So far, 2011 has not followed the script. Canada was supposed to have been the economic leader of the G8. It was widely expected that our economy—bolstered by solid banks and commodity prices—would sail through 2011 mostly unscathed by the global malaise. Now, teetering on the edge of a recession, Canada’s economy has been dealt yet another unforeseen blow, smacked in the face by none other than US President Barack Obama.
With the proposed $447-billion US American Jobs Act announced this week, President Obama is desperately trying to deliver CPR to his own stalled economy. Included in the bill is more than $US 100 billion for the renovation of schools, the construction of roads and bridges, and improving transit infrastructure. But the stimulus spending comes with a condition: all materials for the infrastructure and construction must be sourced in the United States—the “Buy American” provision.
Canada has been here before. In 2009, a similar round of stimulus spending was splashed on the US economy with the same directive to purchase from American suppliers. That time around, the Canadian government was able to secure an exemption. That exemption expires at the end of this month.
There are five reasons, however, why Canada may not be so lucky with this latest “Buy American” provision.
First, America is more desperate than it was two years ago. Back in 2009, the US was only a little more than a year into a very nasty recession, and it hardly had time to grasp what had hit it. The unemployment rate at the time was around 6%-7%. Now, it’s above 9%—and it appears stuck there. Any time a country is feeling economically threatened, it’s natural to look inwards and be protectionist. And even though the “Buy American” provision will result in less trade and economic activity globally, it will make Americans feel like they are doing something to protect themselves.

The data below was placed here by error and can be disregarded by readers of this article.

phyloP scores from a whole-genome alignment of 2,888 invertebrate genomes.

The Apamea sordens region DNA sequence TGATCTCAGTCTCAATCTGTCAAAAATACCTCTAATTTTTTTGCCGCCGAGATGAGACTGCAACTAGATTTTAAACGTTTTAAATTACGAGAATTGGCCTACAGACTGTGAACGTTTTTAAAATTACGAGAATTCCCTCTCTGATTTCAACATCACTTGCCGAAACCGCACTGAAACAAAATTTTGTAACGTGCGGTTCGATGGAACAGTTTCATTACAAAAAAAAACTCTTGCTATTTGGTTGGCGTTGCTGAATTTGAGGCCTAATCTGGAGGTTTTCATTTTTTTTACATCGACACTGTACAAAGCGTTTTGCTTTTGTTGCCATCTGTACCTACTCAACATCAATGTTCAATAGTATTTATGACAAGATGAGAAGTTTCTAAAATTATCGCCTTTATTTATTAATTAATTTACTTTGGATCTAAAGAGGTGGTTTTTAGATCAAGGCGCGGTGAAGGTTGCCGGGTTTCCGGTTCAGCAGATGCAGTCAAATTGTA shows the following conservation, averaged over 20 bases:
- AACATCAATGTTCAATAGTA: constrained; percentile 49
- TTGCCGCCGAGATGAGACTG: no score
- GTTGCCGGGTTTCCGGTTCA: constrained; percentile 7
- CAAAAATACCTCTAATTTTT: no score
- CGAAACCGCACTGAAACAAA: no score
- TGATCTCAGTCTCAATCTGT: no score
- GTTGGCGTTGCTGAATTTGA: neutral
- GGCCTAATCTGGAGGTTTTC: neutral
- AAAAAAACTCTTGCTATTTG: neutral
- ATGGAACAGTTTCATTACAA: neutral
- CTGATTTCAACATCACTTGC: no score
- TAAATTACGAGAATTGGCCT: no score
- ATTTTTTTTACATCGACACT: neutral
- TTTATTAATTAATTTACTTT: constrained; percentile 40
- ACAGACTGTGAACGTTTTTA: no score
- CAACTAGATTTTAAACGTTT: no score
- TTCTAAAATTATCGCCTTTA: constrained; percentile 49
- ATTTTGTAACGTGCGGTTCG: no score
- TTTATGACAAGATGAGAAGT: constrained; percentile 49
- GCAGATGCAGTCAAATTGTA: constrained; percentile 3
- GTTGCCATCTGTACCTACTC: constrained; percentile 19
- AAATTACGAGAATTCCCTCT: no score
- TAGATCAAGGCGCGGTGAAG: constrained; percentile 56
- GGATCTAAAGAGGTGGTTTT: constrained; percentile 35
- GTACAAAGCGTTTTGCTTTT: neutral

Second, the provision will target jobs in very vulnerable sectors. In the rust-belt states of Michigan, Ohio, Indiana, and Pennsylvania, jobs have vanished in industrial manufacturing and construction. The “Buy American” clause targets companies bidding on infrastructure and construction projects, and would give a competitive edge to these sectors particularly. Jobs saved in these states are especially valuable for Mr. Obama.
Third, the Tea Party members in Congress will probably support the “Buy American” provisions in the bill. While the Tea Party Republicans talk about small government and low taxes, they should not be confused with free-market libertarians. They are all about God and country, period. If trade restrictions can save even one American job, they would gladly impose the pain on the rest of the world—even a close trading partner like Canada. It’s a nasty, “every-man-for-himself” attitude.
Fourth, Canada is not garnering much sympathy in the US these days. For one thing, our economy is still in better shape (impending recession or not). The national unemployment rate is nearly two percentage points lower than it is stateside. That may work against Ottawa when it tries to argue for another exemption. Also, Canada has been in the US news lately for another issue: the Keystone XL pipeline expansion and the plan to ship bitumen to the US Gulf of Mexico. This has been hotly opposed in Washington, and some high profile celebrities have added their names to the protest. Even the Dalai Lama has weighed in against the pipeline—and by extension, against Canada.
Fifth—and probably most importantly—the President is only a little more than a year away from the November 2012 election, at which time he will ask American voters for a second 4-year mandate. He’s down in the polls. Many Americans voted for him in 2008 believing that he would deliver change. Unfortunately for Mr. Obama, the global economy has conspired against him and the US is in worse shape than it was when he won his first election. He needs to be seen to be doing something—anything!—that will help get Americans back to work. Jobs saved in Hamilton or Regina won’t do him any good.
The Canadian government was caught blind-sided by this one. And now it’s all hands on deck in the Department of International Trade, which, led by Minister Ed Fast, is trying very quickly to regain another exemption. It may be more difficult this time around—one more piece of bad news for a country being side-swiped by a very ugly global economy.